We all know that Manichithathazhu is a classic, and this belief is reinforced after seeing the remakes by P. Vasu and Priyadarshan. To enjoy the original, you have to see it multiple times as there are subtleties, nuances and various clues left all around. Kishore Kumar wrote an article explaining some of the nuances and now here is another one by Ranjith Nair.
Consider this: in ‘Manichithrathazhu’, there is a strong hint that Nakul (Suresh Gopi) is a neglectful husband – sample the scene where Ganga asks Nakul to bed, and he excuses himself citing the excuse that he has work to attend to. In fact, the lovely Varuvanillarumee Vijanamam Ee Vazhiyil number strongly indicates that Nakul might even be impotent ( a fact that is only indicated at in the various remakes by Prabhu’s nuanced performance). Thus there is a strong foundation laid for the possibility that Ganga is neglected, bored out of her wits, and thus particularly vulnerable and empathetic to the legend of Nagavalli. Instead, here we have Shiney Ahuja all the time grinning like an idiot, and happily nuzzling a rather plump Vidya Balan during an incoveniently placed duet.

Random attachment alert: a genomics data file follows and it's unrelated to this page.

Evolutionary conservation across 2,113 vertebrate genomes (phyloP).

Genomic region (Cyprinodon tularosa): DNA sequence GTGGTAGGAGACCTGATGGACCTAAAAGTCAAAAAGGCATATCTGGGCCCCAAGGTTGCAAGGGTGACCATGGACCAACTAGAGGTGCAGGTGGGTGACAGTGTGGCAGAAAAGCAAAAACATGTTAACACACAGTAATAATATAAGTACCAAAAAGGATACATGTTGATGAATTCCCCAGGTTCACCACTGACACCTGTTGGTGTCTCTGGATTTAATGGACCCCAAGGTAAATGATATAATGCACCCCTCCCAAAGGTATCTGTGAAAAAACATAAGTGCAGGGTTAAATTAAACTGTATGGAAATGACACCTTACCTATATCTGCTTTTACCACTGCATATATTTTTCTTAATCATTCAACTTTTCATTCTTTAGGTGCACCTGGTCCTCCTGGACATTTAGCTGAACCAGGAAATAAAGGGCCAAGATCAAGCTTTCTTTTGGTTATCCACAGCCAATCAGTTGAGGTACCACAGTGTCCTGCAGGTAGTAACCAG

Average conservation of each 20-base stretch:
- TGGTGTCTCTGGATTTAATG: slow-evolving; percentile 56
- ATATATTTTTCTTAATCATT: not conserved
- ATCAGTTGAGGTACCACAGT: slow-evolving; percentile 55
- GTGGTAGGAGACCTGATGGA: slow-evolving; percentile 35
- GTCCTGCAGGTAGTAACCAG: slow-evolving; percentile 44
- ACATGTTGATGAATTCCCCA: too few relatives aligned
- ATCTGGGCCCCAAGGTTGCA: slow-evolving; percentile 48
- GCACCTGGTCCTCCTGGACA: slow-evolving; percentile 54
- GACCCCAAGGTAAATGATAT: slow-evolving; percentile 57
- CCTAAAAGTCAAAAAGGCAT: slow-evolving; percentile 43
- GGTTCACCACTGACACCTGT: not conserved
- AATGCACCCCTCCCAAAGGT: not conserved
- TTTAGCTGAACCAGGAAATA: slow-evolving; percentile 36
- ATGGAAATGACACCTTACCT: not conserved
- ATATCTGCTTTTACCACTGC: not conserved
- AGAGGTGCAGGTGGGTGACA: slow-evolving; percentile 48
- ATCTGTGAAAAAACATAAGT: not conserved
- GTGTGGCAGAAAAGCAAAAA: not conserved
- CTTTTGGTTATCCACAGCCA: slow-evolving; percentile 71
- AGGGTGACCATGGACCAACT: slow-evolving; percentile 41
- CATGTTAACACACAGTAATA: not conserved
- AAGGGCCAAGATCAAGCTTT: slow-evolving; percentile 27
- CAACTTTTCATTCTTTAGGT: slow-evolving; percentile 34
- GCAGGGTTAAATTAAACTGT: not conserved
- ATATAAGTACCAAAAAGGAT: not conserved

The music of Manichitrathazhu was very important too, since the the alternate persona was a dancer-singer clearly well-versed with music; she sang and danced at night, after all. The Pazhamthamizh pattu number (conveniently ditched in the remakes, as the timing of the song placement was slightly awry) was not just a song randomly inserted into a scene; it was clearly the the doctor trying to soothe the alternate persona by singing a song in the same raaga as that of the one that the dancer dances to at night (the doctor hears this earlier, and hence he knows the song, so that loophole is closed as well). [Manichithrathazhu: The Unmaking of a Classic]